Eric Adelson penned a great profile of Rasheed Wallace for ESPN the Magazine. There are a lot of interesting points in the article, but I'd like to highlight two points:
It was during a game against the Jazz earlier this season in which a vision of the power forward, injured and wearing a blazer on the bench, first got GM Joe Dumars to wonder: How would Wallace be as a coach? Dumars has since gone so far as to suggest to the big man that he stay with the team and grab a whistle after he retires.
Coach Sheed. Give it a minute before you think your world has been turned upside down.
"He is bright and insightful," says Dumars. "He'll lead the league in techs, but he also knows where everyone is supposed to be at all times." Says coach Flip Saunders: "He has all the makings of a great coach. He sees things before they happen." Bill Guthridge, who was an assistant at North Carolina when Wallace came through, sees it too. "He absorbed everything. He'd be listening even if what was said wasn't directed at him. He had great savvy—almost a point guard savvy." Even an opposing coach, Stan Van Gundy, agrees. "He's extremely smart, ahead of every play. He doesn't miss helps or rotations. He knows when it's time to shoot and time to pass. I've never understood why he isn't a perennial All-Star."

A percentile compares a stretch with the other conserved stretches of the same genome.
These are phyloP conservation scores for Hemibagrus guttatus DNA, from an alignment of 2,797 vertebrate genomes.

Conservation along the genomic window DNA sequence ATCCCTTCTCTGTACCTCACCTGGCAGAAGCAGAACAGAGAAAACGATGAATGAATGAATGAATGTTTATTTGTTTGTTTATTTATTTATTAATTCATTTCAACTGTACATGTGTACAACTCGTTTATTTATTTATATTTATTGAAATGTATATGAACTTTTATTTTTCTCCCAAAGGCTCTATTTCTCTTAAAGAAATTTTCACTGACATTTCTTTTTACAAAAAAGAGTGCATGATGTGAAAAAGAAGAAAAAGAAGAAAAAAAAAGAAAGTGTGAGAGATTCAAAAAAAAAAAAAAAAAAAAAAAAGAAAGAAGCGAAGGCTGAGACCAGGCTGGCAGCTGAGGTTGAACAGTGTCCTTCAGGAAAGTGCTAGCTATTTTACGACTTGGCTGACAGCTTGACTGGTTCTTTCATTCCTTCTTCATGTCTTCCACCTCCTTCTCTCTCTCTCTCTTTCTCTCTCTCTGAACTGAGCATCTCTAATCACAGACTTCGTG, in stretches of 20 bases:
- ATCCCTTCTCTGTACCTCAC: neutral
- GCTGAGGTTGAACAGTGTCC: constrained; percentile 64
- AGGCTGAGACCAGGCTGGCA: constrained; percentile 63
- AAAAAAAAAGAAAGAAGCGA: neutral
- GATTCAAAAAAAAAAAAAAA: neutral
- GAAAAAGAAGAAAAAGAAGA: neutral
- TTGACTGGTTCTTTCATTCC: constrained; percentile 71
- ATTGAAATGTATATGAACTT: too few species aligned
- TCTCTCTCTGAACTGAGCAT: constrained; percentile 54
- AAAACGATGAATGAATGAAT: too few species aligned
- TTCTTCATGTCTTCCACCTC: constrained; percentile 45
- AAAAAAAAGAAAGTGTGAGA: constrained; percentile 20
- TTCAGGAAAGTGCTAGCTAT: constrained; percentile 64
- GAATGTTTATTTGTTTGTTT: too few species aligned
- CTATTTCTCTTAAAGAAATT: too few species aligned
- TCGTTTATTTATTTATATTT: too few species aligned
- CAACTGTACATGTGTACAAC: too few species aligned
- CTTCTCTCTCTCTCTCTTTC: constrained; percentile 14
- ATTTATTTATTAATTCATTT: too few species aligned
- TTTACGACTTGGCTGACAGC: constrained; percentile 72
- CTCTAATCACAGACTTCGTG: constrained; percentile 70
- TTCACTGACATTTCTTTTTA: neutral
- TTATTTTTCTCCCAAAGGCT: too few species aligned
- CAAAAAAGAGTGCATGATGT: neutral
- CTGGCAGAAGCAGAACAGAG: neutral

More recently, Wallace, 33, mentored two of the quietest people he's ever met—former teammate Ben Wallace and current teammate Amir Johnson—in the extroverted art of court communication. "He teaches me," says Johnson. "You gotta see the floor, gotta be the guy who talks." Nobody (including Saunders) is louder on the bench than Wallace, whether he's calling picks or telling forward Jason Maxiell to stand "straight up" or assuring Rip Hamilton that his move to the basket will work "all day."
2) Wallace's bum rap. There's no doubt that the guy has made his share of mistakes, but it doesn't change the fact that he's almost universally misunderstood by fans and misrepresented by the media around the league. Why? Because he has zero interest in what other people think about him, let alone wanting the spotlight or making things easy for the media:
He rarely does commercials. "I could have had the soft drink contract," Wallace says, "but it's not me." He refused to be photographed for this story, saying he'd rather share the spotlight with the team's other stars, and during the 20 minutes he gave for an interview, he hardly made eye contact.
Most athletes seek praise and recognition; Wallace loathes both. In the 2005 Finals, each player was told to stand on a podium during the pregame intros; Wallace refused to do so before Game 1 and lasted on one for less than a second before Game 2. "Rasheed was totally embarrassed," says Larry Brown. "I had to beg him to do it. I almost had to hold his hand." His reaction to being named to this season's All-Star team was similar, with him displaying almost as much frustration at having to cancel a family trip to the Bahamas as at being forced to confront the possibility that he'd become one of those "baby dolls" he despises.
All in all, these anecdotes and quotes are nothing new to long-time fans, but it's nice to see them being repeated for a national audience. Wallace may not care if he ever gets his due, but it's about time he gets the credit he's due.